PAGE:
That’s not to say there isn’t work to still be done. City health benefits still don’t cover most transgender-associated medical costs. And Kamika Anderson, a lesbian city water department employee, has a lawsuit against the city for on-the-job sexual assault and harassment.

I don’t know if all of the hard work and collaboration between the city and the non-profits have trickled down to the average citizens, either LGBTQ or straight. I don’t know if the city isn’t touting its success loudly enough or, as is often the case, if news of the queer community in Fort Worth is sidelined in favor of more sensational Dallas issues.

Good government is rarely news worthy. And if you want further proof that the message isn’t getting out, that community forum that I attended was largely government officials talking to organizational leaders. The public was not there to hear Chief Kraus’ message.

When Finn Jones, executive director of Transcendence, says his last trans support group had 60 trans men and women there fearful for their lives and asking about self-defense classes and CHL licenses, the message isn’t getting out.

When I hear in online queer groups time and time again that Dallas neighborhoods are more welcoming to non-hetero families, the message isn’t getting out.

As someone who advises young queer college kids, I can tell you that many of the young gay and trans kids in Tarrant County are plotting their escapes to Austin and Houston, because they think their home town won’t accept them for who they are. My queer students are taking their talents to other cities because they think they can’t be employed and be open about who they are in Tarrant County.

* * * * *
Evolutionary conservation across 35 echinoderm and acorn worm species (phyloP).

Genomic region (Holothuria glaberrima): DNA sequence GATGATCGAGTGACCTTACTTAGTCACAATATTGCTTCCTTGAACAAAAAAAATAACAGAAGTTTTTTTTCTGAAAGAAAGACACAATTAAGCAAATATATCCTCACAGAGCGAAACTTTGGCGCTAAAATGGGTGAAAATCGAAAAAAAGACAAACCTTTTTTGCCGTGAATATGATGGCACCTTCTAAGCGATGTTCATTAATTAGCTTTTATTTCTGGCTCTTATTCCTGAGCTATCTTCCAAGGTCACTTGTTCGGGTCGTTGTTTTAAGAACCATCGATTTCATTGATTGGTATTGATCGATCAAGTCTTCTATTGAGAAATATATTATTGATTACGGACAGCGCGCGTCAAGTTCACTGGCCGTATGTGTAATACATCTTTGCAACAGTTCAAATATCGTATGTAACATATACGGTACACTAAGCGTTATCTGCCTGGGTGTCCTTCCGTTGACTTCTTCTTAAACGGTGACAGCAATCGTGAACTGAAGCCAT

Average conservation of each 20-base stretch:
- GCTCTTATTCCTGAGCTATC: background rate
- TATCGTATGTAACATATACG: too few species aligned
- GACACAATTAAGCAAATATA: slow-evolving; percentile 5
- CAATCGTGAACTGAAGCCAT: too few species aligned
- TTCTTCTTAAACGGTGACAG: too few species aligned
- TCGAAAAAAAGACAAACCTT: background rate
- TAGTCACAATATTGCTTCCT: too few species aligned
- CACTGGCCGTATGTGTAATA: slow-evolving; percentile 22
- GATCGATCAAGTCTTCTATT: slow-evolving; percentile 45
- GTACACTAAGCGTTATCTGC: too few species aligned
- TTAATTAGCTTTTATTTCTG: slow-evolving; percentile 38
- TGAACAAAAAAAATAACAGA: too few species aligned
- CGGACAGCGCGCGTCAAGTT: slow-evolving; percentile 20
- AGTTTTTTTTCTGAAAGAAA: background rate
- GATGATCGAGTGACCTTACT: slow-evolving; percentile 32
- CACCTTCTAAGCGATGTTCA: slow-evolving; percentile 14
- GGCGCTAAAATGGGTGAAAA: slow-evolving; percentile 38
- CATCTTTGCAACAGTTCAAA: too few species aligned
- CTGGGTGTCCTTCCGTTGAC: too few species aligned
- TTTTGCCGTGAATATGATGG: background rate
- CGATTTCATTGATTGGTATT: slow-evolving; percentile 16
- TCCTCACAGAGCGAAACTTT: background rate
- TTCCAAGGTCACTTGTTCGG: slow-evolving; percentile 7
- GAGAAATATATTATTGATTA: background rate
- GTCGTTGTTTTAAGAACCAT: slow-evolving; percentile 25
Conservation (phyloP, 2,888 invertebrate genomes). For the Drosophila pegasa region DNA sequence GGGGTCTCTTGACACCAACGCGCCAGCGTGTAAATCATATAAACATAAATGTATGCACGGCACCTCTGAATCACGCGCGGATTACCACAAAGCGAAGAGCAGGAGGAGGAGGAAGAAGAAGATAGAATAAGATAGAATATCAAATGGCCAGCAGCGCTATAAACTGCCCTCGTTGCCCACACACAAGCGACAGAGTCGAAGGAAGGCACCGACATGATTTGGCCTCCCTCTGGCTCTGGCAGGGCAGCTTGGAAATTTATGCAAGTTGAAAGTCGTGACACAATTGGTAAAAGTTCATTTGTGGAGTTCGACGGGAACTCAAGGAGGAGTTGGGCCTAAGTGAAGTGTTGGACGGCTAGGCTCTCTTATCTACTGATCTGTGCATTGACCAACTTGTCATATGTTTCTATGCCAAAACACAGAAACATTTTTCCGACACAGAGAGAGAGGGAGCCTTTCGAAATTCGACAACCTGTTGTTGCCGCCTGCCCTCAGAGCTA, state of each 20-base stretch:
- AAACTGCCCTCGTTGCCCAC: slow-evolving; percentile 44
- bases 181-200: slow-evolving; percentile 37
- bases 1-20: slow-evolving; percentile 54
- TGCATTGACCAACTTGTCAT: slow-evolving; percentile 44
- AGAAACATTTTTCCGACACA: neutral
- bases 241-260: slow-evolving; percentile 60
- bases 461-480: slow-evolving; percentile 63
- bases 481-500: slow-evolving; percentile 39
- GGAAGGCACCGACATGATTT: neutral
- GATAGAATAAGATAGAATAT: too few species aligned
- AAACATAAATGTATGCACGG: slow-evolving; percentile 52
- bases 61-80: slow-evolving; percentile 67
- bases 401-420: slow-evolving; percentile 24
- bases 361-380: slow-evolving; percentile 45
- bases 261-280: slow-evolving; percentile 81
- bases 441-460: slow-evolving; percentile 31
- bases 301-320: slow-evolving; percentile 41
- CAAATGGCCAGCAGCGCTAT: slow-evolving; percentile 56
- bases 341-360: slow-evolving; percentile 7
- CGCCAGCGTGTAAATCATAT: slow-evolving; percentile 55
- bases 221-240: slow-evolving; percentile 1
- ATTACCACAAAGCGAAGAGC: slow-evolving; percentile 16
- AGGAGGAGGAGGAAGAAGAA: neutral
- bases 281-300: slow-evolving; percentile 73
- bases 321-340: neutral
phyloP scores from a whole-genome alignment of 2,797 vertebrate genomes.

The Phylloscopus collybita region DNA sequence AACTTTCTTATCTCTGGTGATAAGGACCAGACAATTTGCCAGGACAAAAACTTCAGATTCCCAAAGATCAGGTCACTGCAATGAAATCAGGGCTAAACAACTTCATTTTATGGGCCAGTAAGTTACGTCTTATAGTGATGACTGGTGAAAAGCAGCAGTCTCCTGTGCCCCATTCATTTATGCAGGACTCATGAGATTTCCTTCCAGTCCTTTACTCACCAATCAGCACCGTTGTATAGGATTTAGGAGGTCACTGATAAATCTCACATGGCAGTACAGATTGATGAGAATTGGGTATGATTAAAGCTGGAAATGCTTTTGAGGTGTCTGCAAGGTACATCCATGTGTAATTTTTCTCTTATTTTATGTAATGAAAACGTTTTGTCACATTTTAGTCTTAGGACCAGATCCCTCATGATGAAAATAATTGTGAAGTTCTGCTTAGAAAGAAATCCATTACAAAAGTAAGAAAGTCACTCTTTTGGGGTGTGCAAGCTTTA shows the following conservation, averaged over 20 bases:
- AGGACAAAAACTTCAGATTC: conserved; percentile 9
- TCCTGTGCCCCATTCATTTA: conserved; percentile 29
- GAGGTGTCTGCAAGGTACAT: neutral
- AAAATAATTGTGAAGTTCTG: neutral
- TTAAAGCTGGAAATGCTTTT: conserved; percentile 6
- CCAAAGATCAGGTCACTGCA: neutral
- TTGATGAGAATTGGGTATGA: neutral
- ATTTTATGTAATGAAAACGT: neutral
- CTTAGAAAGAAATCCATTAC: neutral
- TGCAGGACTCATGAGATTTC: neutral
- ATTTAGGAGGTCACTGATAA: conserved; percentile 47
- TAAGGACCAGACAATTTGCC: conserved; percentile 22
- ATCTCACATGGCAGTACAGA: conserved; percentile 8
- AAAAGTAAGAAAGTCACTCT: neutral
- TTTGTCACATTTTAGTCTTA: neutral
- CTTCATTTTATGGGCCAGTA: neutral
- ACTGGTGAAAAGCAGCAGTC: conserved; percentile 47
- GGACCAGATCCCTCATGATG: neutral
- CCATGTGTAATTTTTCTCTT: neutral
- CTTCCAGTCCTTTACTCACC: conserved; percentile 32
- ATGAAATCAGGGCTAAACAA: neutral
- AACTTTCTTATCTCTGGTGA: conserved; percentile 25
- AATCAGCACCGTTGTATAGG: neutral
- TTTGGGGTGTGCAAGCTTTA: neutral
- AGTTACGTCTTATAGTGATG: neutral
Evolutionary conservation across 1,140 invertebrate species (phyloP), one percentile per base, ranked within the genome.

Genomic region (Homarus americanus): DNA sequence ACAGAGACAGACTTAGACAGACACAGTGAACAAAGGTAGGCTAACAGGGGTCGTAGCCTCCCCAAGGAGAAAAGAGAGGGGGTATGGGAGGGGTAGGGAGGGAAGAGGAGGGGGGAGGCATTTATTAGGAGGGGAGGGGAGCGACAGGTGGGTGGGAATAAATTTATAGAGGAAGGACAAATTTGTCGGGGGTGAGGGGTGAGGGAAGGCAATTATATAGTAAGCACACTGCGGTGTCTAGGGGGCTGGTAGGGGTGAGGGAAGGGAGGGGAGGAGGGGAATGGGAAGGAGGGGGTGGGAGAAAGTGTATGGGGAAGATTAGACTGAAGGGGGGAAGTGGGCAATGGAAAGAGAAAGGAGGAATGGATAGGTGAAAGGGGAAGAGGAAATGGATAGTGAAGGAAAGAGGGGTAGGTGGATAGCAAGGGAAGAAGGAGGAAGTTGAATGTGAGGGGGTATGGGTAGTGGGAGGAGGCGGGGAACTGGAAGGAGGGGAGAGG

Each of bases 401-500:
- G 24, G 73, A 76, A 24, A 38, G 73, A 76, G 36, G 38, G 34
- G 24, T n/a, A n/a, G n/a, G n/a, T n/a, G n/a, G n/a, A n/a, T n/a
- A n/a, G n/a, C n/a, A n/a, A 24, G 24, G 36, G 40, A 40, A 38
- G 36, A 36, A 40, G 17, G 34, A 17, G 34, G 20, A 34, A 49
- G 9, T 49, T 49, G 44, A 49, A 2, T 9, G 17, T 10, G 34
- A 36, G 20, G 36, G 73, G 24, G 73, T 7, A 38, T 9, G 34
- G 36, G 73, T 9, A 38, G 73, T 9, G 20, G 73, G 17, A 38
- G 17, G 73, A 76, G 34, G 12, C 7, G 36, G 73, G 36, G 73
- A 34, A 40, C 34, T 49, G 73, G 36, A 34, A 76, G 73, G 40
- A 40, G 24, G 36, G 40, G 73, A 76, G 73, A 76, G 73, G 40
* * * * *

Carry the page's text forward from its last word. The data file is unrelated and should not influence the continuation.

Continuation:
Election after election, Tarrant County sends a mostly-Republican delegation to the Texas State Legislature. And those locally-elected officials are co-sponsoring and voting for anti-LGBT bills that still hinder full equal treatment of the queer community. Of the 15 House and Senate members that represent the county, support for SB 1978, the Save Chick-fil-A religious bill, was an overwhelming 11-4 along strict partisan lines.

It creates two different and conflicting messages: There are the progressive actions of the local officials contrasting with the conservative votes in the Legislature and actions of the general public.

I don’t know which one represents the true Fort Worth, but I think in the next 10 years, we’re going to find out.

Aubree Calvin is an Assistant Professor of Government at the Northwest Campus of Tarrant County College.